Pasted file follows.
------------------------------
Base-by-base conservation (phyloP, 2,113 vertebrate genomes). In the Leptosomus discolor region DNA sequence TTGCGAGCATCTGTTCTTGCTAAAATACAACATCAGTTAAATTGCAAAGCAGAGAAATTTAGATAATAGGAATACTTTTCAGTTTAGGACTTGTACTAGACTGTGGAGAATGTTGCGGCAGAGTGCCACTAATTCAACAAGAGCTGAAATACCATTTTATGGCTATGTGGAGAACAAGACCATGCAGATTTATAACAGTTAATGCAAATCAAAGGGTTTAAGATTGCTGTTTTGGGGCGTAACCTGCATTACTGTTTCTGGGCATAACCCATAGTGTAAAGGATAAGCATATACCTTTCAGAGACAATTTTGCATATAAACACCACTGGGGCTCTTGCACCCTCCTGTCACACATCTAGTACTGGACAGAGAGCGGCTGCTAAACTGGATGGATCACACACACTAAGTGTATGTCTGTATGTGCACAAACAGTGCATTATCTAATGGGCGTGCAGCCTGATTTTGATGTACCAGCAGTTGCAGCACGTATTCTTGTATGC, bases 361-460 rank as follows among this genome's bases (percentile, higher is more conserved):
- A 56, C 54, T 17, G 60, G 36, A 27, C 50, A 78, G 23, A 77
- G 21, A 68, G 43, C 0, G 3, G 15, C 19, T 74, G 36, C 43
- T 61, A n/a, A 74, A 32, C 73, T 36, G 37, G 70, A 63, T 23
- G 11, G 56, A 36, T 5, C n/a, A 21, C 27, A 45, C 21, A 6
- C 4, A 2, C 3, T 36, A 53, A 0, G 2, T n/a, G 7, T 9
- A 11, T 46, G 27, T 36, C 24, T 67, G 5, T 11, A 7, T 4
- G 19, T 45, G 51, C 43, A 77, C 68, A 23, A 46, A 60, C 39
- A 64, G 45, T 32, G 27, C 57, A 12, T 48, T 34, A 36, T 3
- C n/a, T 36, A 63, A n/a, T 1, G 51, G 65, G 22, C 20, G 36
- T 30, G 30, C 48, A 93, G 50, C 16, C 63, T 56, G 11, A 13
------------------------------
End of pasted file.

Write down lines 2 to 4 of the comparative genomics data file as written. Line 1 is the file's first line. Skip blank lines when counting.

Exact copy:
- A 56, C 54, T 17, G 60, G 36, A 27, C 50, A 78, G 23, A 77
- G 21, A 68, G 43, C 0, G 3, G 15, C 19, T 74, G 36, C 43
- T 61, A n/a, A 74, A 32, C 73, T 36, G 37, G 70, A 63, T 23